This study from Utah examines vaccine effectiveness against variants.  (Medrxiv Paper)   By the end of June, Delta was the vast majority of cases in the state.  The researchers estimated vaccine effectiveness would be 82%, a decline from the effectiveness against prior strains, but still relatively good effectiveness.

Antibody response curves following either infection were studied in this paper.  (Medrxiv Paper)   The strength of the response was associated with the severity of infection.  All participants retained a response up to the 12 month maximum followup period.

Most suppression tactics have no actual, real, non-modeling research evidence.  This paper debunks the idea that early closing of bars and restaurants made any difference in transmission in Japan.  (Medrxiv Paper)

Join the discussion 12 Comments

  • J. Thomas says:

    Median age of death in the US is roughly 80 (and dropping recently). Honest Covid deaths should count, but not to drive policy, especially for children and young adults (<40).

    How long will all of this research and data be dependent on the flawed PCR testing scheme? You mentioned additional testing with antibodies, where is that in the pipeline? I've tried locally to be tested via antibodies and our health system isn't offering it. Maybe because they're marching to the vaccine drummer, maybe because the technology isn't ready for use. I'm told that if I want this type of test I can give blood, apparently the Red Cross is screening for it. Not sure if the results will be given back to you and I really don't want to be part of any new government database regarding this situation.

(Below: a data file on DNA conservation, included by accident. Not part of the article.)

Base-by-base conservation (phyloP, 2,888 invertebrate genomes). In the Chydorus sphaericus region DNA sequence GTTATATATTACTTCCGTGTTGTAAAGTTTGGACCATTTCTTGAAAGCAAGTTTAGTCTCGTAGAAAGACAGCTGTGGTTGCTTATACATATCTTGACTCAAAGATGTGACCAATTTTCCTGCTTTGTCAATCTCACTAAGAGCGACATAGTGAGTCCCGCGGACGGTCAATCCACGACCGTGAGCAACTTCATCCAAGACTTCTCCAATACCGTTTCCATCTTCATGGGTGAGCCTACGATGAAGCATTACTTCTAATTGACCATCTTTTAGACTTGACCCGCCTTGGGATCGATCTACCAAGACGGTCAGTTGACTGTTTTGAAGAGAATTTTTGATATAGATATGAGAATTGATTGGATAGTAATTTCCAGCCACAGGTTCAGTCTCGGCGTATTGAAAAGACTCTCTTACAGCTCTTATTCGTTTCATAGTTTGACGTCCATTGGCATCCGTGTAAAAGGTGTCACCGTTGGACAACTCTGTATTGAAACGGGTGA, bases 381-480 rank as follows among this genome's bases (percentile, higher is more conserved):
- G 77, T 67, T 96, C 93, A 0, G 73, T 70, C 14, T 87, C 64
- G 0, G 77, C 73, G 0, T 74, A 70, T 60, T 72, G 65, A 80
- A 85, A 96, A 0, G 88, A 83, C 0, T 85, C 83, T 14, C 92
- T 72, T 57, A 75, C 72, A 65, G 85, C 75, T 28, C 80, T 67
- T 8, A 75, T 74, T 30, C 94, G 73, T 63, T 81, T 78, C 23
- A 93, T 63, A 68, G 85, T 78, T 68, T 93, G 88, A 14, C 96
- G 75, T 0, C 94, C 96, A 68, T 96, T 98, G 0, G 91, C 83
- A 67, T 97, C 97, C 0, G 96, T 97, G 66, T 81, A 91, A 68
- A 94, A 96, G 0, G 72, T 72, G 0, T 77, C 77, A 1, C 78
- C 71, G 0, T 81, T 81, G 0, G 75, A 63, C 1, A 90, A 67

Speaking of databases, what's happening to the people's information who get the jab(s)? I have a sick feeling part of this is the beginning of a social scoring system that, woven into your profile, will determine opportunities for future participation, funding, etc..

  • Paul I Hyland says:

    Helpful and reassuring information. Confirms what I, as a layperson, generally accept. IOW, at the broad level, it is confirming of your views. That is good. (May have missed something, I’ll re-read.) That brings a suggestion to create an executive summary. (I’ve only recently spent much time here and so I may have missed it. This is very presumptuous of me.)